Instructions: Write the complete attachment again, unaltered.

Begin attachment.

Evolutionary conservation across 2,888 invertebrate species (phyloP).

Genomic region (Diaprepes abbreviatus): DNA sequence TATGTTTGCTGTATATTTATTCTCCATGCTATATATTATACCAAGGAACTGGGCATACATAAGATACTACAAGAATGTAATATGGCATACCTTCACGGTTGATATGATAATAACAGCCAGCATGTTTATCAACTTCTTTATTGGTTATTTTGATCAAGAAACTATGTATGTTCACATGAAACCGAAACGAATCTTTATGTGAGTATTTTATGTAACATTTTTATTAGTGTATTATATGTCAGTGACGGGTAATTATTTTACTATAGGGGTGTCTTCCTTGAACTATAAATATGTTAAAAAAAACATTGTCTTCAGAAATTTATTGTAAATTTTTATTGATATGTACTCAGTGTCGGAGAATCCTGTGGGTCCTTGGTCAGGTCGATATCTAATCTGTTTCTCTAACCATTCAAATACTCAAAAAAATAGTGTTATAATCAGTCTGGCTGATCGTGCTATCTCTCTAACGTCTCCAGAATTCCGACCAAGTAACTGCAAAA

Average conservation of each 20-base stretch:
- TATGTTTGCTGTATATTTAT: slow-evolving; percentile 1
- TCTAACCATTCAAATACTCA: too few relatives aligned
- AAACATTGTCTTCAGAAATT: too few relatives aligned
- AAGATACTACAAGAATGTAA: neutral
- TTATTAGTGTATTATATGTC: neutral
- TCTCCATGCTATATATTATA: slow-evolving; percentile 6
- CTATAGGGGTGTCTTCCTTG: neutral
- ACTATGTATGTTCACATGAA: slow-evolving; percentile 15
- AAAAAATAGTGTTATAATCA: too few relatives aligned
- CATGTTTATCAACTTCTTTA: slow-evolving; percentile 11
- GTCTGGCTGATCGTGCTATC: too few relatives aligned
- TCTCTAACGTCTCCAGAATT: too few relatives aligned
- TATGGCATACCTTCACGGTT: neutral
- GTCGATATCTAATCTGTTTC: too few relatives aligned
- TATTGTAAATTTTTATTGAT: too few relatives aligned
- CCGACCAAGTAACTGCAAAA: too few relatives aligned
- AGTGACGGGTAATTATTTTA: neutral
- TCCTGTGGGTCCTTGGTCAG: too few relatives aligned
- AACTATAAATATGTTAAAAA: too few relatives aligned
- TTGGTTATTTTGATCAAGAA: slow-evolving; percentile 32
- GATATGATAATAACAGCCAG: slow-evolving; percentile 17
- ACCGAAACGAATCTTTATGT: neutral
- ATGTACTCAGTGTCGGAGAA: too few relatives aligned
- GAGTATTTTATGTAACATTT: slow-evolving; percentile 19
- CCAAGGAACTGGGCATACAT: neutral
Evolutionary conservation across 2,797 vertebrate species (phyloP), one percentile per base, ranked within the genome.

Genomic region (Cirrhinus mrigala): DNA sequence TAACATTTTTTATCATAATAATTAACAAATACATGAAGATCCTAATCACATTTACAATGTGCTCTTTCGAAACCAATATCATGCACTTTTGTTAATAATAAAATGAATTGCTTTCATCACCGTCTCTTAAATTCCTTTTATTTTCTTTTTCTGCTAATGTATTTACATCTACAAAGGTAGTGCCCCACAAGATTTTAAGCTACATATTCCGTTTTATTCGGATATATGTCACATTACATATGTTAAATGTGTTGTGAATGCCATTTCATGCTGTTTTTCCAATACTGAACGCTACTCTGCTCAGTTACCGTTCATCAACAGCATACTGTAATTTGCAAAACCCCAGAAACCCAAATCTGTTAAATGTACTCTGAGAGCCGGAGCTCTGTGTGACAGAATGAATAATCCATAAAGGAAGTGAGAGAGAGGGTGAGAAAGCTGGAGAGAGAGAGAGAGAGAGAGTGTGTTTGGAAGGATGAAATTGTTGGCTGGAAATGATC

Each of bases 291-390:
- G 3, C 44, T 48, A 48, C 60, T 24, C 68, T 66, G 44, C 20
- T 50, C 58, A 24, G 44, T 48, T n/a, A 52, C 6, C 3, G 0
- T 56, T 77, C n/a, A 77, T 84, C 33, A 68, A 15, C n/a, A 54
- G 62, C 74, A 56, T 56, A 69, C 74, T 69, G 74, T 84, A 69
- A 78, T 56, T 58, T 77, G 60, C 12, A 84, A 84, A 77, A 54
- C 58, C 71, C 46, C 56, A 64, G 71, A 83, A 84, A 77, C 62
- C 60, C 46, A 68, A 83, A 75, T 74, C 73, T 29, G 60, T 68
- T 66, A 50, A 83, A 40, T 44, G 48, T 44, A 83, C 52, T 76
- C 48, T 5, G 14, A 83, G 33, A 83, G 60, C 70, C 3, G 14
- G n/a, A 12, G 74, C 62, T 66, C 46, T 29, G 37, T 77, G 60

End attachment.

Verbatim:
Evolutionary conservation across 2,888 invertebrate species (phyloP).

Genomic region (Diaprepes abbreviatus): DNA sequence TATGTTTGCTGTATATTTATTCTCCATGCTATATATTATACCAAGGAACTGGGCATACATAAGATACTACAAGAATGTAATATGGCATACCTTCACGGTTGATATGATAATAACAGCCAGCATGTTTATCAACTTCTTTATTGGTTATTTTGATCAAGAAACTATGTATGTTCACATGAAACCGAAACGAATCTTTATGTGAGTATTTTATGTAACATTTTTATTAGTGTATTATATGTCAGTGACGGGTAATTATTTTACTATAGGGGTGTCTTCCTTGAACTATAAATATGTTAAAAAAAACATTGTCTTCAGAAATTTATTGTAAATTTTTATTGATATGTACTCAGTGTCGGAGAATCCTGTGGGTCCTTGGTCAGGTCGATATCTAATCTGTTTCTCTAACCATTCAAATACTCAAAAAAATAGTGTTATAATCAGTCTGGCTGATCGTGCTATCTCTCTAACGTCTCCAGAATTCCGACCAAGTAACTGCAAAA

Average conservation of each 20-base stretch:
- TATGTTTGCTGTATATTTAT: slow-evolving; percentile 1
- TCTAACCATTCAAATACTCA: too few relatives aligned
- AAACATTGTCTTCAGAAATT: too few relatives aligned
- AAGATACTACAAGAATGTAA: neutral
- TTATTAGTGTATTATATGTC: neutral
- TCTCCATGCTATATATTATA: slow-evolving; percentile 6
- CTATAGGGGTGTCTTCCTTG: neutral
- ACTATGTATGTTCACATGAA: slow-evolving; percentile 15
- AAAAAATAGTGTTATAATCA: too few relatives aligned
- CATGTTTATCAACTTCTTTA: slow-evolving; percentile 11
- GTCTGGCTGATCGTGCTATC: too few relatives aligned
- TCTCTAACGTCTCCAGAATT: too few relatives aligned
- TATGGCATACCTTCACGGTT: neutral
- GTCGATATCTAATCTGTTTC: too few relatives aligned
- TATTGTAAATTTTTATTGAT: too few relatives aligned
- CCGACCAAGTAACTGCAAAA: too few relatives aligned
- AGTGACGGGTAATTATTTTA: neutral
- TCCTGTGGGTCCTTGGTCAG: too few relatives aligned
- AACTATAAATATGTTAAAAA: too few relatives aligned
- TTGGTTATTTTGATCAAGAA: slow-evolving; percentile 32
- GATATGATAATAACAGCCAG: slow-evolving; percentile 17
- ACCGAAACGAATCTTTATGT: neutral
- ATGTACTCAGTGTCGGAGAA: too few relatives aligned
- GAGTATTTTATGTAACATTT: slow-evolving; percentile 19
- CCAAGGAACTGGGCATACAT: neutral
Evolutionary conservation across 2,797 vertebrate species (phyloP), one percentile per base, ranked within the genome.

Genomic region (Cirrhinus mrigala): DNA sequence TAACATTTTTTATCATAATAATTAACAAATACATGAAGATCCTAATCACATTTACAATGTGCTCTTTCGAAACCAATATCATGCACTTTTGTTAATAATAAAATGAATTGCTTTCATCACCGTCTCTTAAATTCCTTTTATTTTCTTTTTCTGCTAATGTATTTACATCTACAAAGGTAGTGCCCCACAAGATTTTAAGCTACATATTCCGTTTTATTCGGATATATGTCACATTACATATGTTAAATGTGTTGTGAATGCCATTTCATGCTGTTTTTCCAATACTGAACGCTACTCTGCTCAGTTACCGTTCATCAACAGCATACTGTAATTTGCAAAACCCCAGAAACCCAAATCTGTTAAATGTACTCTGAGAGCCGGAGCTCTGTGTGACAGAATGAATAATCCATAAAGGAAGTGAGAGAGAGGGTGAGAAAGCTGGAGAGAGAGAGAGAGAGAGAGTGTGTTTGGAAGGATGAAATTGTTGGCTGGAAATGATC

Each of bases 291-390:
- G 3, C 44, T 48, A 48, C 60, T 24, C 68, T 66, G 44, C 20
- T 50, C 58, A 24, G 44, T 48, T n/a, A 52, C 6, C 3, G 0
- T 56, T 77, C n/a, A 77, T 84, C 33, A 68, A 15, C n/a, A 54
- G 62, C 74, A 56, T 56, A 69, C 74, T 69, G 74, T 84, A 69
- A 78, T 56, T 58, T 77, G 60, C 12, A 84, A 84, A 77, A 54
- C 58, C 71, C 46, C 56, A 64, G 71, A 83, A 84, A 77, C 62
- C 60, C 46, A 68, A 83, A 75, T 74, C 73, T 29, G 60, T 68
- T 66, A 50, A 83, A 40, T 44, G 48, T 44, A 83, C 52, T 76
- C 48, T 5, G 14, A 83, G 33, A 83, G 60, C 70, C 3, G 14
- G n/a, A 12, G 74, C 62, T 66, C 46, T 29, G 37, T 77, G 60